Review: Scott Pilgrim Vs. the World: The Game

This video game sticks to its niche
By MADDY MYERS  |  August 29, 2010
3.0 3.0 Stars

 

The Scott Pilgrim vs. the World franchise is a dork media triathlon encompassing the original graphic-novel series, the movie, and now the video game. Each piece of the Scott Pilgrim tri-force seems designed to persuade you to seek out the other two.

Just as in the movie and the books, the video-game Scott discovers that Ramona has seven evil exes, all of whom are determined to prevent anyone else from dating her — an obvious metaphor for Scott's fear that he doesn't deserve her. The final boss, Nega-Scott, represents the battle Scott's been fighting with himself all along. The game doesn't bother to delve into any of that — like the movie, it functions as a companion piece to the books. Both the film and the game focus on the action and the cutesy video-game references rather than the story.

READ: Peter Keough's review of the film Scott Pilgrim vs. the World

LISTENLaser Orgy's response podcast to internet backlash against Peter Keough's review

The original graphic novels humorously juxtapose realistic situations with a '90s-era-video-game fantasy world. (The title here pays homage to the famous 1991 Simpsons-themed video game, Bart vs. the World.) Scott and his friends seem right at home in the mimicry of 8-bit and 16-bit games of the early '90s, and the gameplay borrows from '90s beat-'em-up favorites River City Ransom and Streets of Rage.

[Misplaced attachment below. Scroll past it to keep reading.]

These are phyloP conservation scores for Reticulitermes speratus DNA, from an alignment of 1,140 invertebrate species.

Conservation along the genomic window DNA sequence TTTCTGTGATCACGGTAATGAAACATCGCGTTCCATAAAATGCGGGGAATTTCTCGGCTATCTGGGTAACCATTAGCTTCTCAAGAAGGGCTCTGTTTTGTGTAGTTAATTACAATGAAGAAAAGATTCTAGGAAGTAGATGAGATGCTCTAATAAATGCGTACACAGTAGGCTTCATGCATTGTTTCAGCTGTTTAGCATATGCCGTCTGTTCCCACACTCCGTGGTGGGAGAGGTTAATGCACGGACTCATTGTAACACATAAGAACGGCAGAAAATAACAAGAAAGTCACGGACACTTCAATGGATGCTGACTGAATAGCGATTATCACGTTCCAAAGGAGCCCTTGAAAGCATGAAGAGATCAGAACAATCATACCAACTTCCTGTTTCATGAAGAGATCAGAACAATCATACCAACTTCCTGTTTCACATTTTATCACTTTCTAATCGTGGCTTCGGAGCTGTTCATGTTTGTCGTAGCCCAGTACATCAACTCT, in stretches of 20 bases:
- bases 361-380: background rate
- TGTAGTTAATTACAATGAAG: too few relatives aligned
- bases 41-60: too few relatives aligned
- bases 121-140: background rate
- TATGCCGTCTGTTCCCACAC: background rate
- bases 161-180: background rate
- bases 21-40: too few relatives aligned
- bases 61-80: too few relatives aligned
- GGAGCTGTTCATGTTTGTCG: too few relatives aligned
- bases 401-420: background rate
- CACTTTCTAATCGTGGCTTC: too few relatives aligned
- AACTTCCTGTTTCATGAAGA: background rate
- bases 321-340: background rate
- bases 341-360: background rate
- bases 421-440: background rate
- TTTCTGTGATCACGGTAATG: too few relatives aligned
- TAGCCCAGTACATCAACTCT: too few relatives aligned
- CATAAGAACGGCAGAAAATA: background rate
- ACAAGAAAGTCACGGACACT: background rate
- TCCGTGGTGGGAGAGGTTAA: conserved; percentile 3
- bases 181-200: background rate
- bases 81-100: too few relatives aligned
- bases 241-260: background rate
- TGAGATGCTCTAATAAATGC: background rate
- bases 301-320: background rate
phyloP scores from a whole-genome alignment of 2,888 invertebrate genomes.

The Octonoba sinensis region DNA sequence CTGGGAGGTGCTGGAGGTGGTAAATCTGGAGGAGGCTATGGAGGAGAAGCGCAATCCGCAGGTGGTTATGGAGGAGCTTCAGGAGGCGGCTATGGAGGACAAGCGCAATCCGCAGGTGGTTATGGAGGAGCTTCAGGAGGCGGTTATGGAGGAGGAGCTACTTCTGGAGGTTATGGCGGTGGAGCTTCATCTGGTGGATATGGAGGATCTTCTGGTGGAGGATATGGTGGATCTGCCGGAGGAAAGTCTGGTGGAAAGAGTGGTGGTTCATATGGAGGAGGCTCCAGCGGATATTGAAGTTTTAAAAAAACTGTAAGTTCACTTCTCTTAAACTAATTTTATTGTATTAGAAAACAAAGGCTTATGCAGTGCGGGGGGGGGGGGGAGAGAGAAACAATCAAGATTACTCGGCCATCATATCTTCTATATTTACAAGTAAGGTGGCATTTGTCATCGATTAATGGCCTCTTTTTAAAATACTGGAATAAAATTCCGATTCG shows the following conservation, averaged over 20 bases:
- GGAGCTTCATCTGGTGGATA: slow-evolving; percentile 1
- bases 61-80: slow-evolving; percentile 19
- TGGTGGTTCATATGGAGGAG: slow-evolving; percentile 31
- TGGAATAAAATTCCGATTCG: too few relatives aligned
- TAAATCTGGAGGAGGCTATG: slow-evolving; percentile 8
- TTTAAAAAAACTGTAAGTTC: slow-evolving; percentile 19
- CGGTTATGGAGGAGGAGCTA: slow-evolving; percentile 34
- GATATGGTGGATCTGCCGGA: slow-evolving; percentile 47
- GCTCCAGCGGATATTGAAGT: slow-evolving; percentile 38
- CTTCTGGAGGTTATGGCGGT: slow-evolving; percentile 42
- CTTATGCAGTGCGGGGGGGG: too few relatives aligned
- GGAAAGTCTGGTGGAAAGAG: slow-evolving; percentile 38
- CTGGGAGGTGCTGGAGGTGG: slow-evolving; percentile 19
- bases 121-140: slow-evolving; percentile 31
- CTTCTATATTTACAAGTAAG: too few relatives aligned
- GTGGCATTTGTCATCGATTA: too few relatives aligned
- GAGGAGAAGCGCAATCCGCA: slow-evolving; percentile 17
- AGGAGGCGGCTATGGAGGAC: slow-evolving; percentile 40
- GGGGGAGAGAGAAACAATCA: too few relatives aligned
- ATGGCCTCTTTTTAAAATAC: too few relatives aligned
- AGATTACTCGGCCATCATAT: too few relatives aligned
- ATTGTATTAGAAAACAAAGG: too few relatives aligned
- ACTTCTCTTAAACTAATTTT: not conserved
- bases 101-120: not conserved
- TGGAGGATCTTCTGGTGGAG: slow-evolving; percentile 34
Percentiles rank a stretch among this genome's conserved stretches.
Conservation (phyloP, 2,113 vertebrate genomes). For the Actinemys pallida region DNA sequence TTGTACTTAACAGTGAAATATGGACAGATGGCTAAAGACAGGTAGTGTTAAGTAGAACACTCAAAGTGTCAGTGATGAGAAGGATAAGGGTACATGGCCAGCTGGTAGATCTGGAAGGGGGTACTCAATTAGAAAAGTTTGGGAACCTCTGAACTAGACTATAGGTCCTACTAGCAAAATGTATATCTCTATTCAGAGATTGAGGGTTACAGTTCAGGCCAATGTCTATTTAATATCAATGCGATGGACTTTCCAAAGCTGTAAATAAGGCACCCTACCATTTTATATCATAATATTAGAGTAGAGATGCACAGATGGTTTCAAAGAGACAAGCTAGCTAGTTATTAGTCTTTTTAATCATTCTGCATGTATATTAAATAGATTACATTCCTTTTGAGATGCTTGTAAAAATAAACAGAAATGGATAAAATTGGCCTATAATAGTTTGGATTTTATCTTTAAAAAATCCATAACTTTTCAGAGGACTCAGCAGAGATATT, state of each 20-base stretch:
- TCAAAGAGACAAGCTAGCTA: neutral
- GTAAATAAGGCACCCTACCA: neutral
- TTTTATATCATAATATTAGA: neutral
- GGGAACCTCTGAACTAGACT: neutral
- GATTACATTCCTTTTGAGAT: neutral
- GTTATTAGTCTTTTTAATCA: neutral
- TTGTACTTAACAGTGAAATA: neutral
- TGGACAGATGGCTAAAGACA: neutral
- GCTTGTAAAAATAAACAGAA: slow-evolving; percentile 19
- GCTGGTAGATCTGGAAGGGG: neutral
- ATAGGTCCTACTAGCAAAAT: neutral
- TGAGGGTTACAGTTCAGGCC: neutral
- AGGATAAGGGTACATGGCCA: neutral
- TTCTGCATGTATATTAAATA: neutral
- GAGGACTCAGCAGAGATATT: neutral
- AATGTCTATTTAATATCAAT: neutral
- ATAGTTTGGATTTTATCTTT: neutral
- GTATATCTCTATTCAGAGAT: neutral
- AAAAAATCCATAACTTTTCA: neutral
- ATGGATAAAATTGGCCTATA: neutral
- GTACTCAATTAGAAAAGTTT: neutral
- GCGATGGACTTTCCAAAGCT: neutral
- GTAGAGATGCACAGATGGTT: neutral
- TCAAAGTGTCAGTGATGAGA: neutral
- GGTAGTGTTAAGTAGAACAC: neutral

The Story Mode lasts several hours, depending on which of the three difficulty settings you select. That doesn't include the hours you could sink into the hidden modes (Zombie Survival Mode and Boss Rush Mode) in order to earn the two extra unlockable characters and invest in the game's shops, which are stocked with more weapons and power-ups than you could possibly buy and try in just one play-through.

You can play as Scott, as Ramona, or as one of Scott's two friends: Kim Pine and Stephen Stills. (The unplayable Knives Chau appears only in special attacks.) Four-player couch co-op has gone out of fashion, and its inclusion here adds to the nostalgic flavor. The game gets harder if you play alone, because you won't have anyone to revive you or watch your back when enemies start coming from all sides. And there's no online multi-player — just like gaming in the '90s, before people could play online together! Except that's not something gamers really wanted to relive.

The other downside is the buggy programming. Ubisoft probably rushed the game's release to coincide with the film's, but that was a mistake. It doesn't freeze often, but just once is enough to make you pull your hair out, especially if you're almost at the end of a level. Also, enemies sometimes get trapped off screen, and that's a problem because you can't move forward till you've killed them all. (Using your taunt can help coax them out.)

Some gamers haven't experienced any of those problems. Most of my issues occurred in the first couple of levels, after which there was smooth sailing. Here's hoping the developers release a patch soon to fix the PSN version — but even with the occasional bugs and lack of online multi-player, at just $10, the game feels like a steal. The Xbox Live Arcade was due this past Wednesday (August 25); the delayed release could make for a smoother, cleaner game. If you own both consoles, it might be worth the wait.

  Topics: Videogames , video game, Xbox Live
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